9/15/2005 5:13 PM  
Anonymous Anonymous said...

If I may be so blunt.

There are writers who speak to the people, and there are writers who speak to the dictionary. In my humble opinion all he was asking for was that the writing be more user friendly, where no dictionary or notepad is needed.

In a well written article the inyan speaks for itself. He was giving you a compliment that you don't need the sophisticated writing to bring out the things which you are writing.

9/15/2005 10:28 PM  
Blogger Dovid said...

And he had to knock his father in the process too? Please, gimme a break.

9/15/2005 11:18 PM  
Anonymous Anonymous said...

He was not knocking his father, he was saying that some people don't appreciate and find it difficult to easily follow that writing style.

9/16/2005 2:19 AM  
Anonymous Anonymous said...

Thanks for the compact lesson in Chassidus! It's quite amazing that "lichsheyafutzu maayanosecha chutzah" has not yet been totally fulfilled........How much more "CHUTZAH" can you get than a blog? Keep up your inspirational, interesting and entertaining commentary, regardless(or because of) the colorful comments. You're providing a breath of fresh air in a pretty stale world. Remember, stay out of the box!

9/16/2005 9:53 AM  
Anonymous Ms. Anonymous said...

As the original anonymous, I do believe that Tzemach's comment was with a negative air. As a student, Mrs. (Bubby) Jacabson informed the class that people did not enjoy her son as a dictionary. Actually that wasn't exaactllly how she worded the comment but i have a horrible memory and it was eight grade. But i do remember that what she was saying was not a compliment to her son. Tzemach invoked that. As for it being very particular in the semantics category, I like that. Continue playing with your words.

9/16/2005 10:26 AM  
Anonymous Anonymous said...

Mendy,

While I do enjoy commenting on this blog anonymously from time to time, I do not mean to take away from the anonymity of ms. anonymous.

That said, I will just say, there is word play, and there is using 11 letter words.

From the great writer:

"Thus the metric system did not really catch on in the States, unless you count the increasing popularity of the nine-millimeter bullet." - Dave Barry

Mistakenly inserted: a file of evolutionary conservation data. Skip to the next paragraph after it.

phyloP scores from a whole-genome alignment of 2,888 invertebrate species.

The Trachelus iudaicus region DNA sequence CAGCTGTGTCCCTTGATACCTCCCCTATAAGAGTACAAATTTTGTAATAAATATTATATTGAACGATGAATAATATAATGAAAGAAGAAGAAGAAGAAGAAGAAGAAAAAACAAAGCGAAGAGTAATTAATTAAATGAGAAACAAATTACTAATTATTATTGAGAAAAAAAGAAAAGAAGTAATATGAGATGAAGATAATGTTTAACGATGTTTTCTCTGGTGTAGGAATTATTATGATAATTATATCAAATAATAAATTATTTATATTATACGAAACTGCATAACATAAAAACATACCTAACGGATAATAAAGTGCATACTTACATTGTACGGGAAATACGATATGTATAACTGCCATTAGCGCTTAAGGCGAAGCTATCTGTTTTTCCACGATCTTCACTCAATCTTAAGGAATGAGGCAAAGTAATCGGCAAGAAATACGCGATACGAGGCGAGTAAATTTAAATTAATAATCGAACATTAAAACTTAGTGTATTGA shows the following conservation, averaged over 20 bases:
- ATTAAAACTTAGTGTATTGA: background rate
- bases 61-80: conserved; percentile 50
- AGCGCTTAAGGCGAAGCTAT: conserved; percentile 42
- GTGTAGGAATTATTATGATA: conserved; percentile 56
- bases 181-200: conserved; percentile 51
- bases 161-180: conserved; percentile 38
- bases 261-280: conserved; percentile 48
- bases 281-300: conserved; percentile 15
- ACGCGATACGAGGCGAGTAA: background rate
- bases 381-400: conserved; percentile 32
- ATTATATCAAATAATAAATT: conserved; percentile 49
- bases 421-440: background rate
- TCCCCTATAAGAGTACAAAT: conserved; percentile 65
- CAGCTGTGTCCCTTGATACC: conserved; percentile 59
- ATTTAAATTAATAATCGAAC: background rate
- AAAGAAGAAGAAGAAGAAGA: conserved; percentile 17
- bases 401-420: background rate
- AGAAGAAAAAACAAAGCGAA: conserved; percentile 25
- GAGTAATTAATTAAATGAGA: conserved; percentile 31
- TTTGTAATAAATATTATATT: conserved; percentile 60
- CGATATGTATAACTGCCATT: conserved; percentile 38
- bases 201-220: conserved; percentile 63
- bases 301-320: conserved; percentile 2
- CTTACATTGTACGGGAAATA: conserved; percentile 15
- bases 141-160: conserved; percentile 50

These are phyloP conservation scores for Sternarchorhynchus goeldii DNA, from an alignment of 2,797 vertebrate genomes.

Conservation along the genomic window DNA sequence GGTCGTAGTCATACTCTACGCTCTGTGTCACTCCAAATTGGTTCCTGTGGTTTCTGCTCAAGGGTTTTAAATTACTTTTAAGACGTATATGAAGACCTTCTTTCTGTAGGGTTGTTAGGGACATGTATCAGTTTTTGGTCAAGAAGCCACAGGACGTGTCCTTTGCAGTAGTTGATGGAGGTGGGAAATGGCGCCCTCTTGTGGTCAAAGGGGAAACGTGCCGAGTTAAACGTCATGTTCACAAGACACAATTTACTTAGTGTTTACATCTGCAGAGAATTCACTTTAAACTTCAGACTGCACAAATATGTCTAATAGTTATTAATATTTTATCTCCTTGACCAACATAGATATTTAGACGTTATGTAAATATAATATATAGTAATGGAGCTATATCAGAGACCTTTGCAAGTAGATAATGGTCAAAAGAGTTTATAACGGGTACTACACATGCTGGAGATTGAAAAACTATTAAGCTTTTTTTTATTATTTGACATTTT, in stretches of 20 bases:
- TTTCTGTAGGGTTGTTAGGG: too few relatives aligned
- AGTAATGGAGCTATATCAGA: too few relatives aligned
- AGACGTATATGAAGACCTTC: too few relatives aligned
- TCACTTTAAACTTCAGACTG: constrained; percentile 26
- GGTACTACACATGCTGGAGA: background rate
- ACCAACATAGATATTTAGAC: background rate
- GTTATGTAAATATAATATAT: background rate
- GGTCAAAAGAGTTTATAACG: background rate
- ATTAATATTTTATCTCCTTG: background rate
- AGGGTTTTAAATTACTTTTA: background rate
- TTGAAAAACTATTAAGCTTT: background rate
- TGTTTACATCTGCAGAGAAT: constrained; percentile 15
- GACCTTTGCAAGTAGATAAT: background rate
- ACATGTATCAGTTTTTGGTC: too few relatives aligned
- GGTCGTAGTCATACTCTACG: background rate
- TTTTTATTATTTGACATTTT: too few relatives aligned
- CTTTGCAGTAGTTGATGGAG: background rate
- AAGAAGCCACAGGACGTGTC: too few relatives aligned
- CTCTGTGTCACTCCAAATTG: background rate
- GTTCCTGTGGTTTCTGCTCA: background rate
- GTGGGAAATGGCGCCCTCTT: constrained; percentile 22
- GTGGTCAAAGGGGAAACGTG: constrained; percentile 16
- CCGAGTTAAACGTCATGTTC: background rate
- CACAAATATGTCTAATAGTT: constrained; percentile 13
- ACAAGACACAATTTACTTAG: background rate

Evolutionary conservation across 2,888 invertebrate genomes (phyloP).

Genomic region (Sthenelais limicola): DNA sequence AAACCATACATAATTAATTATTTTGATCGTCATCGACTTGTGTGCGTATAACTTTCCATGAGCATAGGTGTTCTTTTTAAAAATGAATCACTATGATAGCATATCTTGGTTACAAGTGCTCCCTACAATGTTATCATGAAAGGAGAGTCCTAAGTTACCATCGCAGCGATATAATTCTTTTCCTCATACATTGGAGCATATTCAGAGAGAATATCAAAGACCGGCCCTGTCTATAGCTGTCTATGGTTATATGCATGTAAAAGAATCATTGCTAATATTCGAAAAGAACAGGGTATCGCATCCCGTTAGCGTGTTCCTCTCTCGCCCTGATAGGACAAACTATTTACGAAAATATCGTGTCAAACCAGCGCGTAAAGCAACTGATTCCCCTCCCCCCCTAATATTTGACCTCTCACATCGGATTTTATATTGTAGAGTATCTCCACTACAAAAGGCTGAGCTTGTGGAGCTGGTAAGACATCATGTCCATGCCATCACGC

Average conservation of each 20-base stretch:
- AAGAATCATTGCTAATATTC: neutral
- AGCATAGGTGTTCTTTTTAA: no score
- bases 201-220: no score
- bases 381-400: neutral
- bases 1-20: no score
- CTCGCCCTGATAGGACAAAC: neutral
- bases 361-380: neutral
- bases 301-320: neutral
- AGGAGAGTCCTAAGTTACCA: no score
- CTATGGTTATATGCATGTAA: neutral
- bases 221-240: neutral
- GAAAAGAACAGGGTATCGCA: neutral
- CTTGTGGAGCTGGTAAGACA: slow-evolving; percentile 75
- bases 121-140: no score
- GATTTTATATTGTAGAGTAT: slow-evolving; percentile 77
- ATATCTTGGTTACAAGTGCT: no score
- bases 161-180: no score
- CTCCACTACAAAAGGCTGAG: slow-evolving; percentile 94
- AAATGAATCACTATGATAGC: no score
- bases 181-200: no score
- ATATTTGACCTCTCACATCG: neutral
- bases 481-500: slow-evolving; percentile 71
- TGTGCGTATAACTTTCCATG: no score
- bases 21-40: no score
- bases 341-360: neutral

9/16/2005 2:02 PM  
Blogger The Bearded One said...

my yahoo isn't working in south africa. i'm tired. i have to learn. i have a test in two days. i'm sick of complaining. my edification isn't my curriculum yet, and it's nowhere near transcedental. jake is sounding like philip roth and all the anonomi are getting wordy. my liver is suffering from a alcohol defficiency. for more news check cnn.

9/17/2005 7:12 PM  
Anonymous Ms. anonymous said...

"A word of advice to the putative cheif justice: when using a pun in a judicial opinion, do not write "excuse the bad pun." Remember, there are no "bad" puns - all plays on words are good, and the olouder teh groans they elicit, the better. And never forget, do not insult your audience by calling attention to the coming wordplay. The pardon-my-pun flag says to the listener or reader, "You're probaly too dim-witted to catch this, so I'm pointing it out to you beforehand."

Taken from On Language by William Safire
New York Times Magazine
(this week's)

Doesn't it prove my point just perfectly?

9/17/2005 10:03 PM  
Anonymous Anonymous said...

Jake has nothing sexual nor perverted in his his blog, a far cry from Phillip Roths' hormonal charged novels.

9/18/2005 8:13 AM  
Anonymous lazy beard said...

i'm not so sure about that. i feel some very interesting undertones in these articles. and since it's a feeling you can't prove me wrong. oh i love liberals. i was talking about his writing style. not what is being written.

9/18/2005 8:05 PM  
Blogger The Bearded One said...

i love hashem

9/19/2005 7:13 PM  

Post a Comment

<< Home